As for the idea of trading Bourjos, that is not something I take lightly. It is a huge risk for the years after 2013 since both Hunter and Morales could be gone or playing poorly. However, I just can't reconcile the idea of moving him or Trout to left field permanently. Defense is a big part of both of their games and it would be greatly reducing their potential value by shifting them out of center. If the Angels can get a good long-term value at a position of greater need, they need to do it. Besides, this way the Angels are free to pursue Shin-Soo Choo in free agency in 2014.
Step #7 - Reconstruct the bullpen
So far the team looks more or less the same and I'm OK with that. The Angels were a good team last year that dealt with some significant bad luck. They also dealt with a significantly bad bullpen. This unit needs a makeover, but not a total one. They already got a head start with the September promotion of Nick Maronde, who is a real weapon as a middle relief southpaw. I also have no problem with Frieri as the de facto closer, especially if Scioscia continues to mix in Downs if the situation calls for it, even if Downs is not quite the same pitcher. The only other holdovers are Jordan Walden, who they have to try and salvage, and Kevin Jepsen. I don't trust either of those guys, even if Jepsen did pitch well in the second half. We've seen that movie before and we know how it ends. This team needs two more quality right-handed middle relievers. The first guy to grab is Jon Rauch for $3.5 million. He isn't great but he would give the Angels a veteran who doesn't walk a lot of batters, which is actually a major need for the Halos. I know, another veteran re-tread and another Met, but the whole bullpen can't be youngsters. But just to hedge my bet, I'm also signing Matt Lindstrom, who is a similar pitcher to Rauch, but coming off a better season. He also is a groundball pitcher, another skill the Halos' current relievers lack. Give him another $3.5 million this bullpen looks a whole lot better.
Step #8 - Get some bench insurance
After jettisoning Wells and Bourjos, the Angels are in deep trouble if any of their outfielders get hurt. I have no problem with Kole Calhoun as a reserve outfielder though, so he gets a bench spot for sure. He joins Romine and Bobby Wilson, leaving one spot which I think needs to go to a more established veteran that can help out in multiple spots and be something of a security blanket for Scioscia if they lose a regular to injury. Sadly, even the free agent options here are sparse. The best available is washed up utilityman Ty Wigginton. He probably can't hit much anymore, but he can play third, second, first, left or right. He also is not going to complain about being a bench player, so kick him $3 million and give him a jersey. If he doesn't like that, I'd be willing to settle for Scott Hairston for $2 million.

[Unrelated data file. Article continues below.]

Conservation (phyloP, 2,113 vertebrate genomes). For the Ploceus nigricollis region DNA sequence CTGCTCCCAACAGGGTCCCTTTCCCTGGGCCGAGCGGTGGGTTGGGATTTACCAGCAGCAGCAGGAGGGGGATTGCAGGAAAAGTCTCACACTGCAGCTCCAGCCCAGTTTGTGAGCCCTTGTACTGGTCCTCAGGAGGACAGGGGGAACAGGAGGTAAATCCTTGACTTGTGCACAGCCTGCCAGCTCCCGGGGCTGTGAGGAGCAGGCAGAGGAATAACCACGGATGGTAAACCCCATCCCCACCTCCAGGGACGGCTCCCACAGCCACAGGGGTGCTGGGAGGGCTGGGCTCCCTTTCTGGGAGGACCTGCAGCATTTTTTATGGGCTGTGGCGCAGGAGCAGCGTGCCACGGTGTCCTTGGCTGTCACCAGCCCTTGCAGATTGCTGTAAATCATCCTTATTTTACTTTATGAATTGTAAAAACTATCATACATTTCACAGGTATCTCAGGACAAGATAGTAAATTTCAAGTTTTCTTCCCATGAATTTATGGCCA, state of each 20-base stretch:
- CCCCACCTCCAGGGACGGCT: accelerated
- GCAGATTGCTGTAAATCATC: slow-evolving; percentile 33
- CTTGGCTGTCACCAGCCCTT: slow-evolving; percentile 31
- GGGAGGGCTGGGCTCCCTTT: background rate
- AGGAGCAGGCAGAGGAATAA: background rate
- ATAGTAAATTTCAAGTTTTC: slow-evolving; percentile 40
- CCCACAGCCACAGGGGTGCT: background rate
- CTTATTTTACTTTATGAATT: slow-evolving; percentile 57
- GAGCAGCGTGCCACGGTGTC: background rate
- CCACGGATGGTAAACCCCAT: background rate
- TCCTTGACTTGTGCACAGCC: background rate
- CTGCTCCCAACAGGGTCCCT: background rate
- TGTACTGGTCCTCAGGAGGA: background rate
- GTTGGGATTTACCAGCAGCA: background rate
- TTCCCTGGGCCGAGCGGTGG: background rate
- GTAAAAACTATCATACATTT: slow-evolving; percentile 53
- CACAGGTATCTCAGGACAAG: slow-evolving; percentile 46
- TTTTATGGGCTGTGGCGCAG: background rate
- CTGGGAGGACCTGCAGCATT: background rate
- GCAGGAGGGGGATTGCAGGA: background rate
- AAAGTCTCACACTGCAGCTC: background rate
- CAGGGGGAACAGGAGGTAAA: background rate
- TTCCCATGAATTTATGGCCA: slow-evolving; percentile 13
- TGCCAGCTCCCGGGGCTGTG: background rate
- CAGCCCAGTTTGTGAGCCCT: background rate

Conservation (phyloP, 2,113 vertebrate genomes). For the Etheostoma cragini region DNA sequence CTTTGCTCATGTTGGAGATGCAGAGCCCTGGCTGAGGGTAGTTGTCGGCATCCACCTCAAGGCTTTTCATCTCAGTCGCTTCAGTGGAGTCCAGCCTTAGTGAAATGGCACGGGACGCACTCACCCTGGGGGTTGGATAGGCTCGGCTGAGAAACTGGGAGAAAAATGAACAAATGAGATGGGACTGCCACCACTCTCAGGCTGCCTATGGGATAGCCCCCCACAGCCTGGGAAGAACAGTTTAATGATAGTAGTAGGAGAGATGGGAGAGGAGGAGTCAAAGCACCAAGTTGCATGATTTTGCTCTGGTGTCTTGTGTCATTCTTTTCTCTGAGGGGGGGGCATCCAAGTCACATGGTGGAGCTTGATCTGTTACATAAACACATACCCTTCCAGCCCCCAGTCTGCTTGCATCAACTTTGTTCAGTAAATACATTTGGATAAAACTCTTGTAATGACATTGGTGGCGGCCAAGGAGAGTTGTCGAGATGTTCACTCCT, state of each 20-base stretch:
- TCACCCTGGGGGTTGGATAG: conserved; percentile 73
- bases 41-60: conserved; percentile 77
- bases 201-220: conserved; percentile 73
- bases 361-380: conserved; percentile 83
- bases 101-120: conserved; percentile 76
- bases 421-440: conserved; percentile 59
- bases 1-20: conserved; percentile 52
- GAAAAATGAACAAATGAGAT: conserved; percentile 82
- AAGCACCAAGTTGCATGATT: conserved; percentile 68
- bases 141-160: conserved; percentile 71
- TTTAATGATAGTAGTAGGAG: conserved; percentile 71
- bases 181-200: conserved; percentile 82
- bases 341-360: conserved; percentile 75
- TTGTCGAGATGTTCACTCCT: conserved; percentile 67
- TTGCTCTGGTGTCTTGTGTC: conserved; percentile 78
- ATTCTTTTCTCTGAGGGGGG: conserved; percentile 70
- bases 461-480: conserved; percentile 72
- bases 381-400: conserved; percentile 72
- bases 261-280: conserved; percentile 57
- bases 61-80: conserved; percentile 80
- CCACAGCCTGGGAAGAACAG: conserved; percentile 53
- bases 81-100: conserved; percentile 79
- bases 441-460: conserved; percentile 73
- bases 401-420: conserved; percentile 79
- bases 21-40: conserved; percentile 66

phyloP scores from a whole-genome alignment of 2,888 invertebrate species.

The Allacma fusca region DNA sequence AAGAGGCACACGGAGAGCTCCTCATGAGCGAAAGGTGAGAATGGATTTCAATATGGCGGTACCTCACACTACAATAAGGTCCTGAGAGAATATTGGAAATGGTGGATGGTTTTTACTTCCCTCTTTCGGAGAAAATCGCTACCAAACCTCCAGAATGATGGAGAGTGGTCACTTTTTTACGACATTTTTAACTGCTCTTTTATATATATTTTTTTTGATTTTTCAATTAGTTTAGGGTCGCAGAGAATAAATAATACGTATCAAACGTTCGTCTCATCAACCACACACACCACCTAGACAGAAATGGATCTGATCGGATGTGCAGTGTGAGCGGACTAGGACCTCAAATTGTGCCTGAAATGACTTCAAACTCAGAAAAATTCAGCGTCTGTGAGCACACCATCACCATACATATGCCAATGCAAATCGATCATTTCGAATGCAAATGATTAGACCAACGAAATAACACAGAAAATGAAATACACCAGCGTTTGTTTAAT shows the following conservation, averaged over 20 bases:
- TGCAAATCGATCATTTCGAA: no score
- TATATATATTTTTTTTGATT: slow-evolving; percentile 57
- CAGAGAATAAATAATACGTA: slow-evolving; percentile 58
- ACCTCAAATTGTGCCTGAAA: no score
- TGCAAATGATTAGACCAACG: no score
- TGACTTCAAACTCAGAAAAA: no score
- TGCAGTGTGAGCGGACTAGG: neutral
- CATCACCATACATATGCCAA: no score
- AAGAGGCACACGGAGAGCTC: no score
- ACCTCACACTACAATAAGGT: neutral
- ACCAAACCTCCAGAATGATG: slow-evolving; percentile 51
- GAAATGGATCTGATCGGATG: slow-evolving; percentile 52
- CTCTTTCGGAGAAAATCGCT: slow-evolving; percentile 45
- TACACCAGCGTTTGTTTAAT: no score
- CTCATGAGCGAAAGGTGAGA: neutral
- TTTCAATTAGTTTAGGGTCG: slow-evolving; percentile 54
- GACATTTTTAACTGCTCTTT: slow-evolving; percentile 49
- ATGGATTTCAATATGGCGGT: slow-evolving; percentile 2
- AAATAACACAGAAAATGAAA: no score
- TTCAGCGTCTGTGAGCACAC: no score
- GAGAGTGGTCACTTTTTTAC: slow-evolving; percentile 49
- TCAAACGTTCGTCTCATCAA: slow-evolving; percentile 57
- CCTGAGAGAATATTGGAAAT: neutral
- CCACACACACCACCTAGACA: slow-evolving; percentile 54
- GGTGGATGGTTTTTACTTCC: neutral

So there you have it, a full roster and right on budget. It still leaves the Angels with a similar roster to a very good team from last season and even makes them a bit younger in the process. All this team really needs is some better luck and I think the moves here give them just that by removing some of the variability from the roster.
C - Chris Iannetta
1B - Albert Pujols
2B - Howie Kendrick
3B - Alberto Callaspo
SS - Erick Aybar
LF - Mark Trumbo
CF - Mike Trout
RF - Torii Hunter
DH - Kendrys Morales
Bench - Bobby Wilson; Andrew Romine; Kole Calhoun; Ty Wigginton
SP1 - Jered Weaver
SP2 - Zack Greinke
SP3 - C.J. Wilson
SP4 - Jon Niese
SP5 - Garrett Richards
CL - Ernesto Frieri
RH Relief - Matt Lindstrom; Kevin Jepsen; Jon Rauch; Jordan Walden
LH Relief - Scott Downs, Nick Maronde
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Why is Kevin correia not getting any consideration as a potential free agent for the Angels? He is a consistent pitcher who rarely walks anyone. He reminds a lot of Jon Garland the year the Angels signed him in that his outings will never be flashy but he will go deep into games and can be signed at a team friendly price. Provdied the Angels keep Grienke they don't need an expensive frontline pitcher but merely a starter who can keep innings off the bullpen. Although this seems to be a solution I'm coming up with because I'm desperate to keep Bourjous. Otherwise this seems to be an in-depth and reason sounded analysis of a potential Angels offseason. As an Angel fanthis would have me excited for 2013.
Interesting discussion. I actually don't think the Mets would be interested in a Niese for Bourjos deal at this point. I would love to bring back Greinke but I just don't see how we can really afford him in the future. And though I'm leaning towards keeping Torii, I do share the Monkey's uneasiness about doing so. I'd hate to see both of them as Rangers, but it's quite possible that one of them will end up in Texas. The more I think about it, the more I see Dipoto letting BOTH Greinke and Torii walk and using the $30 million or so we would save by signing a bunch of undervalued pitchers, given how much Dipoto has talked about increasing our pitching depth. Marcum, Iwakuma, and McCarthy would be good targets (and even DiceK). I like Anibal Sanchez the best out of the non-Greinke SPs, but he is rapidly getting more expensive with his post-season exploits. Maybe Hiroki Kuroda would be interested in returning to LA - he would be attractive not only because of his talent, but because he would only require a one or two year deal. I really like the Monkey's Lindstrom idea and Rauch wouldn't be bad. The one free agent I really want is Uehara, who could close (I don't want to see Frieri and his shaky command in the ninth inning). I can see Dipoto doing some very creative things this winter.